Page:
Ian Leggatt – Leggett was actually Canada’s best shot at a new star, a fact which gets increasingly more depressing as each years passes. With his win at the 2002 Touchtone Energy Tucson Open, Leggatt joined Weir, Dave Barr, Pat Fletcher and Tricky Dick Zokol on the illustrious lists of PGA winners born above the 49th parallel. Unfortunately, his career went into a tailspin after eye and wrist injuries eventually fading into oblivion – aka Sportsnet golf analyst.
Jim Rutledge – A late bloomer. How late? In 2007 he became the second oldest rookie in the history of the PGA Tour at age 47. He made five of 31 cuts that year, failing to retain his member status.
Derek Gillespie – Career Highlights: Won The Big Break: Prince Edward Island and just missed getting to the final stage of Q-School.
Wes Heffernan – I remember the name… faintly. For a while I thought he was Farva from Super Troopers but a quick Google search informed me that guy’s name is Kevin Heffernan.
Matt McQuillan – McQuillan earned a Tour card through qualifying school for 2011 only to have it revoked, finishing 137th on the money list. He did contend at the John Deere Classic that season, though. At least according to his unnecessarily detailed Wikipedia page that was definitely written by him or a family member.
Chris Baryla – Parlayed a win on the Nationwide Tour into a Tour Card in 2010, but fell victim to a torn labrum. Baryla graduated from Q-School at the end of the year however making one cut in 20 tournaments the following season. Actually played in a Major too, the 2003 Open Championship, placing CUT.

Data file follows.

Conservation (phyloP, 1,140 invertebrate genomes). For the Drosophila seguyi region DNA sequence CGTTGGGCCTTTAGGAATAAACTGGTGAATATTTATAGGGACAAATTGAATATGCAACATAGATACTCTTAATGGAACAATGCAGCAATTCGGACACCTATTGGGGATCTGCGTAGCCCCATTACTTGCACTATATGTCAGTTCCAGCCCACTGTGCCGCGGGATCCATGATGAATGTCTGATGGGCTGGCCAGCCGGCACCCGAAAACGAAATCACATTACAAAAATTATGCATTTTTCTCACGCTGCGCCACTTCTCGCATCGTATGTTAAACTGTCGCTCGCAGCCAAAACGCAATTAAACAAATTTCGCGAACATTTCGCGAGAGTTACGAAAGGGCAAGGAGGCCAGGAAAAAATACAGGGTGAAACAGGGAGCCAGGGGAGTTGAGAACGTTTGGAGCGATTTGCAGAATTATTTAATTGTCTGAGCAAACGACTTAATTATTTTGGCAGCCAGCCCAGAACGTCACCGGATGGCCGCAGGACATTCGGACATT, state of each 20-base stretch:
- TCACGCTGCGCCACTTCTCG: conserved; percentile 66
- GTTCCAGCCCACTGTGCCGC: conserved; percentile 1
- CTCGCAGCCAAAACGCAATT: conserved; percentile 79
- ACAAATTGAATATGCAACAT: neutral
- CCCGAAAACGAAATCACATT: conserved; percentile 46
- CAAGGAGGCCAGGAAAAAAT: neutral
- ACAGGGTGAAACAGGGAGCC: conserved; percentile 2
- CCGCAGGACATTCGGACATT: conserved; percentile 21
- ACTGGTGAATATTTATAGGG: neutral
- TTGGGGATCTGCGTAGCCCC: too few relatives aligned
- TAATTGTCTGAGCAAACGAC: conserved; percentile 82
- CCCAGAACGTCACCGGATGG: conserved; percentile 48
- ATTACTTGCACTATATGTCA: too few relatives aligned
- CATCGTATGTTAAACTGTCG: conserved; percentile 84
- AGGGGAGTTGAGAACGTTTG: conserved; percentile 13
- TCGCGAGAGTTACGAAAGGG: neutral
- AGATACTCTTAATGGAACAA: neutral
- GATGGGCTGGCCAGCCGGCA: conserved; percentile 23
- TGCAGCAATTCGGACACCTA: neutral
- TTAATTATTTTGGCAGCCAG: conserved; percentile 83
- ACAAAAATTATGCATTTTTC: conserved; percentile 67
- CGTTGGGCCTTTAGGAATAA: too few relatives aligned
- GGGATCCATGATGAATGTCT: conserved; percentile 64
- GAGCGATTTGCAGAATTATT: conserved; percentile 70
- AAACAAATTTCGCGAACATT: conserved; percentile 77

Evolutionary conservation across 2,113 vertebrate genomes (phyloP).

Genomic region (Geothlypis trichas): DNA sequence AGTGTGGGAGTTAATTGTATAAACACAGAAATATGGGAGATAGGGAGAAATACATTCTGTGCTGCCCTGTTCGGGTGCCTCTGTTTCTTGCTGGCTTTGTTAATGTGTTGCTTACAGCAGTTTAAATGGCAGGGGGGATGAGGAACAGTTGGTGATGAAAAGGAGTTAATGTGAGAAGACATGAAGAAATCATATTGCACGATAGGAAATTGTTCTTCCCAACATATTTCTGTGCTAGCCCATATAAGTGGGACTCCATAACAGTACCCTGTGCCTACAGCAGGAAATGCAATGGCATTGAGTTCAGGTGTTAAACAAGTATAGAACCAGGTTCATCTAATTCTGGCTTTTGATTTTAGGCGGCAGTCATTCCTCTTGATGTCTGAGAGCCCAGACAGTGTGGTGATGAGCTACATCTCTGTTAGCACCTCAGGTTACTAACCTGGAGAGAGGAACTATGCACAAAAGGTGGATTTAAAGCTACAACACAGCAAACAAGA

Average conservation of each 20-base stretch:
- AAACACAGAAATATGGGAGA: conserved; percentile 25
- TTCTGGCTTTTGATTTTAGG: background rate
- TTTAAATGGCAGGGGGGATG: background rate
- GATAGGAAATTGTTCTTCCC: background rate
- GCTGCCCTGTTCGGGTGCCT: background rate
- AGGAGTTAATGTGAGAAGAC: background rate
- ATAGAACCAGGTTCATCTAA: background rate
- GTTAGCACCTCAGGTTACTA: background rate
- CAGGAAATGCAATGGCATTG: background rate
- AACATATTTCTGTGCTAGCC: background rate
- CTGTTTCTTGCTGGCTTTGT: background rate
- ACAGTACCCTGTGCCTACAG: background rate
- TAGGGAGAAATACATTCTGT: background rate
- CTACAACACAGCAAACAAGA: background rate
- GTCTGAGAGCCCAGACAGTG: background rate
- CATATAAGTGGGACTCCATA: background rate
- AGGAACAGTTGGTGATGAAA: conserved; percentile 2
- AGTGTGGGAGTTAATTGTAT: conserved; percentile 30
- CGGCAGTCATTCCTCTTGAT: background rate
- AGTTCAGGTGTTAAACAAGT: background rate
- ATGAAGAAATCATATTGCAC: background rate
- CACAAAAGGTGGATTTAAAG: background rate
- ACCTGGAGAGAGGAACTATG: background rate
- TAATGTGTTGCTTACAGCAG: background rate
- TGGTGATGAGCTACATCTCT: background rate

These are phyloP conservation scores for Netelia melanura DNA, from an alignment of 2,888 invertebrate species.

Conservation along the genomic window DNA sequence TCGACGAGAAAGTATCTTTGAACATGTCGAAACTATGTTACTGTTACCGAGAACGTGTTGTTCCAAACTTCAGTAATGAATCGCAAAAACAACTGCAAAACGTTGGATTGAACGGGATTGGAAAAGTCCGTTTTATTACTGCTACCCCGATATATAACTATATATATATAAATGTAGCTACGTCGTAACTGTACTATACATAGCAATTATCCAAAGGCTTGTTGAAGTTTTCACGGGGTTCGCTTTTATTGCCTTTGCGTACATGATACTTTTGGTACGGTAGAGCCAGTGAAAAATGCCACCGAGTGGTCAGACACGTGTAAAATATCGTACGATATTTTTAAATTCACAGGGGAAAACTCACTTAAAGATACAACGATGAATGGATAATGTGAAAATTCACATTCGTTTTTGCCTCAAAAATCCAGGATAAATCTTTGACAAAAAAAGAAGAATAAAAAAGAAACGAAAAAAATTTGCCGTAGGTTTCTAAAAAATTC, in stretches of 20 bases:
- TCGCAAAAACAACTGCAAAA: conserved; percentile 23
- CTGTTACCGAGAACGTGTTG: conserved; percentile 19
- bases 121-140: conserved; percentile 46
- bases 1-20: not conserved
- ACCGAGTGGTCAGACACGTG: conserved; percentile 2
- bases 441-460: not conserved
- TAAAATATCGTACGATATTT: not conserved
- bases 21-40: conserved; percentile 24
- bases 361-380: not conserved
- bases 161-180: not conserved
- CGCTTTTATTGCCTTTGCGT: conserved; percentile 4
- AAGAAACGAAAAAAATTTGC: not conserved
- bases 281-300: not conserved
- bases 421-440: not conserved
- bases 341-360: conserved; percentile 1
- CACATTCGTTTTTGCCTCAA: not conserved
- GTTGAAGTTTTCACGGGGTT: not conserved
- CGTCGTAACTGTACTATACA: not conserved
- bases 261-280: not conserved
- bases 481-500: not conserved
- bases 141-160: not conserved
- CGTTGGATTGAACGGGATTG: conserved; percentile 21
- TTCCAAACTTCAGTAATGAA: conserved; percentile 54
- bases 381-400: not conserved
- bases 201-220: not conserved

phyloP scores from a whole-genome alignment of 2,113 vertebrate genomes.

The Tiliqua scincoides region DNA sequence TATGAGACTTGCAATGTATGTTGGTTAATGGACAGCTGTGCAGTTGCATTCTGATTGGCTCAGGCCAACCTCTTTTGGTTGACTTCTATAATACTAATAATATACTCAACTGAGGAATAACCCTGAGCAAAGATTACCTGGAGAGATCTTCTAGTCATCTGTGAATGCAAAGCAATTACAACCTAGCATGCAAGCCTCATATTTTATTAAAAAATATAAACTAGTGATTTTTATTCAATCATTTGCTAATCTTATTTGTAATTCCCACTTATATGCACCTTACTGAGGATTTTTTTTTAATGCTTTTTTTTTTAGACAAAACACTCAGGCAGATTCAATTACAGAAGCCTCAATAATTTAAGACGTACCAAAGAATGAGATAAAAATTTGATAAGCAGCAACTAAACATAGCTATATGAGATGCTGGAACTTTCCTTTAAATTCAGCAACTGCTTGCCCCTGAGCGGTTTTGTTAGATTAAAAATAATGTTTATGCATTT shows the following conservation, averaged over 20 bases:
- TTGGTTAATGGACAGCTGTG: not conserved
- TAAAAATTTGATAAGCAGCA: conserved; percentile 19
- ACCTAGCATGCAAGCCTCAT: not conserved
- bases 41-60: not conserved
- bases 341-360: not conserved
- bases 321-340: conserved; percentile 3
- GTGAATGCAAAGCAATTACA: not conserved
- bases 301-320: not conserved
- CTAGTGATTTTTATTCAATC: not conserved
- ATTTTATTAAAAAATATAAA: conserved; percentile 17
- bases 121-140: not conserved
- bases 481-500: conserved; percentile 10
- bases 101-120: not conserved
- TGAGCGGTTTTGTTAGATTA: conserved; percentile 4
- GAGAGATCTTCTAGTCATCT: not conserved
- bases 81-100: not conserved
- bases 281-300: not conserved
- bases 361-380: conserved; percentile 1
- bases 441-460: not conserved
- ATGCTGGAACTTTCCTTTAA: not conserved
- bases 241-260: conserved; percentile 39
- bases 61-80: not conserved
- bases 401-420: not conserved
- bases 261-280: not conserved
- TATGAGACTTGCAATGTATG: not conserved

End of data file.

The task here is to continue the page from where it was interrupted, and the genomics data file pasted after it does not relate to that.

What a squad! I suppose things wouldn’t be so disheartening if the national championship still held the same prestige it did during the previous century. Back then, the Canadian Open would consistently draw the sport’s biggest names and winning the US, British and Canadian Opens all in the same season was thing in golf. No joke, it was call golf’s “Triple Crown”. Now, no one cares.
There are many reasons the event has faded into the PGA’s least relevant stop, primarily its date on the schedule. Traveling to Canada the day after a Major – in Europe – is not exactly high on any player’s “must do” list. Frankly, if it wasn’t for the RBC – Royal Bank of Canada – sponsoring Matt Kuchar, Graeme McDowell, Luke Donald, Ernie Els, Brandt Snedeker, Hunter Mahan and Jim Furyk; the field would consist of Bubba Watson, Dustin Johnson, Charl Schwartzel, a slew of Canadians and more people you couldn’t pick out of a line up of one. Case in point, this press release from Golf Canada brags about the number of players in the field that could really be something in one of those long drive competitions…
“Watson, Johnson and Daly – currently ranked 3rd, 4th and 22nd respectively among the Top-25 PGA TOUR driving distance leaders – will be joined at Glen Abbey by fellow Top-25 heavy hitters Robert Garrigus (7th), Jason Kokrak (8th), Canadian Graham DeLaet (9th), Martin Flores (11th), Eric Meierdierks (13th), 2011 RBC Canadian Open champion Sean O’Hair (14th), Jimmy Walker (15th) and defending RBC Canadian Open champion Scott Piercy (21st).”